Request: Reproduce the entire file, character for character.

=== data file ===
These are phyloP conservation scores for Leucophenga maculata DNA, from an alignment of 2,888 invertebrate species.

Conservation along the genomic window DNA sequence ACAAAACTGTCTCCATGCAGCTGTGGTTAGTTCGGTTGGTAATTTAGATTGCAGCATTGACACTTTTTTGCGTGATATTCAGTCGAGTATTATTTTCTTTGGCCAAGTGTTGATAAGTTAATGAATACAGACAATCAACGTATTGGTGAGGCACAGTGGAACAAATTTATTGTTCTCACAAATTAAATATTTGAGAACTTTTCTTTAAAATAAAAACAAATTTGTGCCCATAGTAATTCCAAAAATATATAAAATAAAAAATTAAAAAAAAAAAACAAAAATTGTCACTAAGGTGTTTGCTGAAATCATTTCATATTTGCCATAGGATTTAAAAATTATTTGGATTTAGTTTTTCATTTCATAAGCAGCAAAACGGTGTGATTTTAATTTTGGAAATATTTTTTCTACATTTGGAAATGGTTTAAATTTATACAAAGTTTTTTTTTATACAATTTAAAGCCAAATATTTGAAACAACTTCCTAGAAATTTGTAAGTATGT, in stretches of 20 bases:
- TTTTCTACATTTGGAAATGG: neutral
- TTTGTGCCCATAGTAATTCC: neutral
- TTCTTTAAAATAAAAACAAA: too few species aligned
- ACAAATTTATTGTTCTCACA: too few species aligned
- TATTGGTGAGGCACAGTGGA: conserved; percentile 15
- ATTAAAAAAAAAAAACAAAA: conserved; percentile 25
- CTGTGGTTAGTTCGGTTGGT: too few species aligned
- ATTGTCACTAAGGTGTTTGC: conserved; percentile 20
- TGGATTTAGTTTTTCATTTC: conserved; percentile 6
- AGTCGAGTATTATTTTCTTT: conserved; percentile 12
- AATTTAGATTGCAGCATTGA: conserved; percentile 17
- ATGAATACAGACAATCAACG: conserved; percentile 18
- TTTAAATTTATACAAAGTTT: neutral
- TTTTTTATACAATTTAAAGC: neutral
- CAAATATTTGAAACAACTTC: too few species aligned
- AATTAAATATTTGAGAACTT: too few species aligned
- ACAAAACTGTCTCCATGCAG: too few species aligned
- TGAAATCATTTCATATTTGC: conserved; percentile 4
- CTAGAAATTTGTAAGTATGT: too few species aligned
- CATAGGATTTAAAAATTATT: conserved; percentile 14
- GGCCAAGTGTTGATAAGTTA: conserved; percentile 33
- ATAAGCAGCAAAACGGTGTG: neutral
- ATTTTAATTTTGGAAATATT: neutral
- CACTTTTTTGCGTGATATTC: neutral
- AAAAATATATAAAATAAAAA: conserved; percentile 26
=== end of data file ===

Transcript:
These are phyloP conservation scores for Leucophenga maculata DNA, from an alignment of 2,888 invertebrate species.

Conservation along the genomic window DNA sequence ACAAAACTGTCTCCATGCAGCTGTGGTTAGTTCGGTTGGTAATTTAGATTGCAGCATTGACACTTTTTTGCGTGATATTCAGTCGAGTATTATTTTCTTTGGCCAAGTGTTGATAAGTTAATGAATACAGACAATCAACGTATTGGTGAGGCACAGTGGAACAAATTTATTGTTCTCACAAATTAAATATTTGAGAACTTTTCTTTAAAATAAAAACAAATTTGTGCCCATAGTAATTCCAAAAATATATAAAATAAAAAATTAAAAAAAAAAAACAAAAATTGTCACTAAGGTGTTTGCTGAAATCATTTCATATTTGCCATAGGATTTAAAAATTATTTGGATTTAGTTTTTCATTTCATAAGCAGCAAAACGGTGTGATTTTAATTTTGGAAATATTTTTTCTACATTTGGAAATGGTTTAAATTTATACAAAGTTTTTTTTTATACAATTTAAAGCCAAATATTTGAAACAACTTCCTAGAAATTTGTAAGTATGT, in stretches of 20 bases:
- TTTTCTACATTTGGAAATGG: neutral
- TTTGTGCCCATAGTAATTCC: neutral
- TTCTTTAAAATAAAAACAAA: too few species aligned
- ACAAATTTATTGTTCTCACA: too few species aligned
- TATTGGTGAGGCACAGTGGA: conserved; percentile 15
- ATTAAAAAAAAAAAACAAAA: conserved; percentile 25
- CTGTGGTTAGTTCGGTTGGT: too few species aligned
- ATTGTCACTAAGGTGTTTGC: conserved; percentile 20
- TGGATTTAGTTTTTCATTTC: conserved; percentile 6
- AGTCGAGTATTATTTTCTTT: conserved; percentile 12
- AATTTAGATTGCAGCATTGA: conserved; percentile 17
- ATGAATACAGACAATCAACG: conserved; percentile 18
- TTTAAATTTATACAAAGTTT: neutral
- TTTTTTATACAATTTAAAGC: neutral
- CAAATATTTGAAACAACTTC: too few species aligned
- AATTAAATATTTGAGAACTT: too few species aligned
- ACAAAACTGTCTCCATGCAG: too few species aligned
- TGAAATCATTTCATATTTGC: conserved; percentile 4
- CTAGAAATTTGTAAGTATGT: too few species aligned
- CATAGGATTTAAAAATTATT: conserved; percentile 14
- GGCCAAGTGTTGATAAGTTA: conserved; percentile 33
- ATAAGCAGCAAAACGGTGTG: neutral
- ATTTTAATTTTGGAAATATT: neutral
- CACTTTTTTGCGTGATATTC: neutral
- AAAAATATATAAAATAAAAA: conserved; percentile 26